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Fusconaia ebena

What do they look like?

Ebonyshells are circular, round, or oval-shaped mussels. They have thick shells with a noticeable point called a beak that fits into their round shape. They have smooth shells without bumps. They get their name because adults have dark shells. When they are older, the outside of their shell has brown or black curved lines coming out from the beak. When they are younger, the lines are more yellow or green. Ebonyshells look different from other mussels because they don't have don't have crosswise stripes like many other kinds of mussels. The insides of their shells are pearly white without stripes. Ebonyshells have seven teeth, and three of them are curved with jagged edges. Adults are usually 7.4 cm long but can be up to 10.2 cm long or more. (Cummings and Mayer, 1992; Illinois State Museum, et al., 2011; Wisconsin Dept. of Natural Resources, 2009)

  • Sexual Dimorphism
  • sexes alike
  • Range length
    10.2 (high) cm
    4.02 (high) in
  • Average length
    7.4 cm
    2.91 in

Where do they live?

Ebonyshells live in the parts of the United States that drain into the Mississippi River. They live in the Mississippi River, the Minnesota River, the St. Croix River, the Illinois River, and the Ohio River. They used to live all the way from Minnesota to the Gulf of Mexico. However, a dam built in Iowa in 1913 stopped them from living in the northern half of the country. ("United States Fish and Wildlife Service: Endangered Species: America's Mussels: Silent Sentinels", 2011; Cummings and Mayer, 1992; Illinois State Museum, et al., 2011; Wisconsin Dept. of Natural Resources, 2009)

What kind of habitat do they need?

Ebonyshells prefer to live in deep rivers with strong currents. They can also live in shallower waters and rivers with weaker currents. They are found in places with rocks, gravel, or sand on the bottom. Sometimes, they burrow down underneath the sand or mud. (Wisconsin Dept. of Natural Resources, 2009)

  • Aquatic Biomes
  • rivers and streams
  • Average depth
    1.8 m
    5.91 ft

How do they grow?

Ebonyshell eggs become larvae called glochidia before they are adults. The larvae live inside the gills of the mother. Then, females group the young together so they look like a worm. This attracts a fish, who eats the covering holding them together. The larvae end up in their gills, where they attach themselves. The most common fish in this relationship is skipjack herring. Other host fish are black crappie, white crappie, and largemouth bass. The bodies of the fish make a sac around the larvae, but it doesn't hurt them to have the larvae living on their bodies. The ebonyshells grow while attached to the fish. Later, they let go and settle into the bottom of the river. They grow during the warmer months and add to their shells. Later, they have their own eggs. ("United States Fish and Wildlife Service: Endangered Species: America's Mussels: Silent Sentinels", 2011; Minnesota Dept of Natural Resources, 2011; Wisconsin Dept. of Natural Resources, 2009)

How do they reproduce?

Freshwater river mussels usually live close to each other on the bottom river, in groups called beds. Males release their reproductive cells into the water. Females nearby take in the reproductive cells to fertilize their eggs. The eggs grow and develop inside the gills of the mother. ("United States Fish and Wildlife Service: Endangered Species: America's Mussels: Silent Sentinels", 2011; Minnesota Dept of Natural Resources, 2011)

Ebonyshells breed from June to September. One female ebonyshell can have tens of thousands of eggs in the same year. After the eggs hatch into larvae, they are released and attach to a host fish. Stuck to the host fish, they grow into young ebonyshells. This can take anywhere from a few days to a couple months. (Minnesota Dept of Natural Resources, 2011; Wisconsin Dept. of Natural Resources, 2009)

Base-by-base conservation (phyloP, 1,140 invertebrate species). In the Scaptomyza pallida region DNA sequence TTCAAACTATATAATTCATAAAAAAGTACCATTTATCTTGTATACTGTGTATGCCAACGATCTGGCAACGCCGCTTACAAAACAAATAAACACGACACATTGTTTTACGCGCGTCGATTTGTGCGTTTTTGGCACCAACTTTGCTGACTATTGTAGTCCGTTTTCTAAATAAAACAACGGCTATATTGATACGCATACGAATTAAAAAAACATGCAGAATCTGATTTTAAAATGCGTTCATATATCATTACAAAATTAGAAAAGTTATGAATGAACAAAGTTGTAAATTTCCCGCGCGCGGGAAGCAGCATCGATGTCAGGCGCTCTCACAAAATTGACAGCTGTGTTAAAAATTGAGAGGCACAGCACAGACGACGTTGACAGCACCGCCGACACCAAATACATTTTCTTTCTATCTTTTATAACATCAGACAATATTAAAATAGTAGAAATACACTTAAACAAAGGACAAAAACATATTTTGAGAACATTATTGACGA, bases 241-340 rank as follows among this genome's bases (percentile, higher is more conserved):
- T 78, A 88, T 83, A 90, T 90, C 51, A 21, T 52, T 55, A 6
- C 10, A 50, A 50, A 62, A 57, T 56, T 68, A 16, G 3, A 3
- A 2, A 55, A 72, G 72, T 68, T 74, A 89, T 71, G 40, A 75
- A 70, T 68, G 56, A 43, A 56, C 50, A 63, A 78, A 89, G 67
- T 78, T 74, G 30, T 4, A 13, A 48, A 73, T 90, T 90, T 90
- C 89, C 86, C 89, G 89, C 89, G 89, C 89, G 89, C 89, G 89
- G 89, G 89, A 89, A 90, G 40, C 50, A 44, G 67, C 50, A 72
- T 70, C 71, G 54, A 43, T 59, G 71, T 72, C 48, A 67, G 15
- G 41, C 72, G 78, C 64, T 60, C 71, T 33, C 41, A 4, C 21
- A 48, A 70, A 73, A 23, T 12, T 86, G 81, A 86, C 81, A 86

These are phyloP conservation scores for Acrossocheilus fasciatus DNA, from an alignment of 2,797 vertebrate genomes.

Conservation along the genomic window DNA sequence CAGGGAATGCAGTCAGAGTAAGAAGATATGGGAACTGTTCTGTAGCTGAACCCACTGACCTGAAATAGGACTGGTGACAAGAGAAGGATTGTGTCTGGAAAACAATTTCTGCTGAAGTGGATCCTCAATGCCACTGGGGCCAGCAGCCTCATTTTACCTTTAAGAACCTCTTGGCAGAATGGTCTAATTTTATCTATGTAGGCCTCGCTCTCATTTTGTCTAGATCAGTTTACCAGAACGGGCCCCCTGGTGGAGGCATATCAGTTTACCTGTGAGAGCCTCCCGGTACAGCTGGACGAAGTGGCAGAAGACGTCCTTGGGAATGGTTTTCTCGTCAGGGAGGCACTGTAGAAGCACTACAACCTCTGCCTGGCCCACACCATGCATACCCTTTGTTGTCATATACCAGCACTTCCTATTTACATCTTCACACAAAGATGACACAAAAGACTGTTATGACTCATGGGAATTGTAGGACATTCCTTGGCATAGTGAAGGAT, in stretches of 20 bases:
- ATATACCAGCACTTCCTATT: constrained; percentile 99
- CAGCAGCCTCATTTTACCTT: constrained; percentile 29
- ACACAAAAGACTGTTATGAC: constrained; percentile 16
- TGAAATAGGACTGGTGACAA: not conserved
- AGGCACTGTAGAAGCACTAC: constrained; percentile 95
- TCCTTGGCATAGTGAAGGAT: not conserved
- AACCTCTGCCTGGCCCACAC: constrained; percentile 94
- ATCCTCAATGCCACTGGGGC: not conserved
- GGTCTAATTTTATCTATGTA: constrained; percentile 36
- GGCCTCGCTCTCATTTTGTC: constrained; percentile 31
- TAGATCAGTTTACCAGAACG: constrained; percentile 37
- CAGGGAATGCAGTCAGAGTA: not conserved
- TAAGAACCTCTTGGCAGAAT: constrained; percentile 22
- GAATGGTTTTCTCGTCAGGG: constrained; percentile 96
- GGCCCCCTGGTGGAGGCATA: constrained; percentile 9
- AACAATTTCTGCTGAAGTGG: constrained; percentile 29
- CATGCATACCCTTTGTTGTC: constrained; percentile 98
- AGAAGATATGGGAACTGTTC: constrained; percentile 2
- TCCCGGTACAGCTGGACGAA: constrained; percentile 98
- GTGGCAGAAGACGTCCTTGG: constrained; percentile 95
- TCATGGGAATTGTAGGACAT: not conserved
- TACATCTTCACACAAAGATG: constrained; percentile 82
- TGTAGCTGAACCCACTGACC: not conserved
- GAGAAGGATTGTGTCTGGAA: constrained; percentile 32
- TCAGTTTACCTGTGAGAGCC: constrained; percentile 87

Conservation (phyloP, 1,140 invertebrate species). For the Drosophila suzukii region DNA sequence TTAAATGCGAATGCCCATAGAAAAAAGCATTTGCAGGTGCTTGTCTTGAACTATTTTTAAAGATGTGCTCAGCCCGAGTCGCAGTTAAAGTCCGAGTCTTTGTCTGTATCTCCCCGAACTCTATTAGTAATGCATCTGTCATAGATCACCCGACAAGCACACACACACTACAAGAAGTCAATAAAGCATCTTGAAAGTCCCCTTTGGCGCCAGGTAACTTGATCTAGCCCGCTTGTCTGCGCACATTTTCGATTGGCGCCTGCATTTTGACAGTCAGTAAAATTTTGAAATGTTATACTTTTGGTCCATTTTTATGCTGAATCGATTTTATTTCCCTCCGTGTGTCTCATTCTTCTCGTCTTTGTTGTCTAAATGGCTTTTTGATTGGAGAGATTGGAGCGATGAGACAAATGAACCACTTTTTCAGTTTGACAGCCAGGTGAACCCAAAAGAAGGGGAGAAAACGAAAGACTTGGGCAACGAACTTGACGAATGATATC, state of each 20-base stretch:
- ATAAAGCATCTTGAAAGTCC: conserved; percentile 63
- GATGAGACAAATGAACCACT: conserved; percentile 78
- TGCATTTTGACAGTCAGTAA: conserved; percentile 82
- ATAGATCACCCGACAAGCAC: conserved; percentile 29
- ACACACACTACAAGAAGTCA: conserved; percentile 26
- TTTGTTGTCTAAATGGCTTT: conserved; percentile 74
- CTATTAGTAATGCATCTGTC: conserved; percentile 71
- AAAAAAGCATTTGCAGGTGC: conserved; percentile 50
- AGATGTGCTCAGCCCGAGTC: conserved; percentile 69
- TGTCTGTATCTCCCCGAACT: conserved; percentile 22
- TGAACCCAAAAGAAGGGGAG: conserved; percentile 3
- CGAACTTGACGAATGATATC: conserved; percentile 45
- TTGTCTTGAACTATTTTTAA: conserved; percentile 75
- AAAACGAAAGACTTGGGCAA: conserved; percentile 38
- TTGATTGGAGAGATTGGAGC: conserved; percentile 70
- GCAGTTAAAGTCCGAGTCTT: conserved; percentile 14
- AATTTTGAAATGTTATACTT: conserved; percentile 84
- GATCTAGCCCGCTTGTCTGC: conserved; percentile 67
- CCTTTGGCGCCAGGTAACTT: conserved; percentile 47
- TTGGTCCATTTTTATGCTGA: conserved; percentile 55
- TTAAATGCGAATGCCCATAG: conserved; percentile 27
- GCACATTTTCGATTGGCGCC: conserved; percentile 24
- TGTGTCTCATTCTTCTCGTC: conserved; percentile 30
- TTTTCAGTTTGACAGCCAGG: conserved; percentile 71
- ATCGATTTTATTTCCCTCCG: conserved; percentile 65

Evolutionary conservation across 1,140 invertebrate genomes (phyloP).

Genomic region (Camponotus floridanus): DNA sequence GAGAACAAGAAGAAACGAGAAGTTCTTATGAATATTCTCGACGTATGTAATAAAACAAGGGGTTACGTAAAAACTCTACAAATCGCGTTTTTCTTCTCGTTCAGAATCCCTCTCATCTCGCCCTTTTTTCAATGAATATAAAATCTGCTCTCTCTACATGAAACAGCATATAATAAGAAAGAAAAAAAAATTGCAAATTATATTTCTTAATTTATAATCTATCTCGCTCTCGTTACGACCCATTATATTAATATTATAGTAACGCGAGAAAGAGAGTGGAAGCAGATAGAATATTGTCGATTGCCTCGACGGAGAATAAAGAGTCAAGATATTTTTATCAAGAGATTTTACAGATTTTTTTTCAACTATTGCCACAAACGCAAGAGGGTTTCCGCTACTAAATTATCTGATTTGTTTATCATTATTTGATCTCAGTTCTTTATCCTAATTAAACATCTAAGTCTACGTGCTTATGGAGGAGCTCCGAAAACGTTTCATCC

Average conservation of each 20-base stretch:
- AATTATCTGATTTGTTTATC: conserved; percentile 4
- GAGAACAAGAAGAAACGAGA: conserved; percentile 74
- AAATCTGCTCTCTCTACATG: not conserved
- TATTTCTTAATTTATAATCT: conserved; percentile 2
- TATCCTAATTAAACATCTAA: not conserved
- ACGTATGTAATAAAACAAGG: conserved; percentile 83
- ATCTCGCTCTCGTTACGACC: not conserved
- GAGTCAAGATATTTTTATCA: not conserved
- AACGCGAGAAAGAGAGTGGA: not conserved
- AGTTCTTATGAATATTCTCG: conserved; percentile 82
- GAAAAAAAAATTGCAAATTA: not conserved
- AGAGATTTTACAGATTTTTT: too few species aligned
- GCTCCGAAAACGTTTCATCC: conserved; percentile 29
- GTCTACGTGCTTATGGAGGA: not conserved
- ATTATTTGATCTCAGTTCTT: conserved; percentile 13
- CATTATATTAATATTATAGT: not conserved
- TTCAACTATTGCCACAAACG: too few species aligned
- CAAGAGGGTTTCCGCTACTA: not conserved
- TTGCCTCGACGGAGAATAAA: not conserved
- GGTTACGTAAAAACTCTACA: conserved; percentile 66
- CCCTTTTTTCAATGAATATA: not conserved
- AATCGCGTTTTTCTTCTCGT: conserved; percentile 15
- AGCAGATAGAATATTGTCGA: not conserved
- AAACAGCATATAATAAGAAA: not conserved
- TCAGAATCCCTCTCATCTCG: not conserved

• How often does reproduction occur?
    Ebonyshells spawn once every year.
  • Breeding season
    Ebonyshells breed from June to September.
  • Range number of offspring
    1000 to 50,000
  • Average number of offspring
    10,000
  • Range time to independence
    1 to 8 weeks
  • Average time to independence
    4 weeks

Females protect their eggs inside their gills until they hatch into larvae. After the mothers release the eggs, neither one of the parents invests time or energy in the larvae. ("United States Fish and Wildlife Service: Endangered Species: America's Mussels: Silent Sentinels", 2011; Minnesota Dept of Natural Resources, 2011)

  • Parental Investment
  • pre-fertilization
    • provisioning
  • pre-hatching/birth
    • provisioning
      • female
    • protecting
      • female

How long do they live?

Ebonyshells usually live 10 to 40 years, but can live to be more than 100 years old. Like trees, scientists can tell how old they are by counting the number of rings on the outside of their shells. ("United States Fish and Wildlife Service: Endangered Species: America's Mussels: Silent Sentinels", 2011; Minnesota Dept of Natural Resources, 2011)

  • Range lifespan
    Status: wild
    100 (high) years
  • Average lifespan
    Status: wild
    75 years
  • Typical lifespan
    Status: wild
    10 to 40 years

How do they behave?

Ebonyshells mostly live alone. They might live close to many other ebonyshells, but they don't interact with each other. One of their only interactions is when females lure host fish by sticking them together so they look like worms. If a predator comes near ebonyshells, they seal themsleves shut and either burrow into the river bottom of shoot jets of water. The jets of water help them move or distract the predator. They also move by drifting in the current, or using their foot. ("United States Fish and Wildlife Service: Endangered Species: America's Mussels: Silent Sentinels", 2011; Minnesota Dept of Natural Resources, 2011)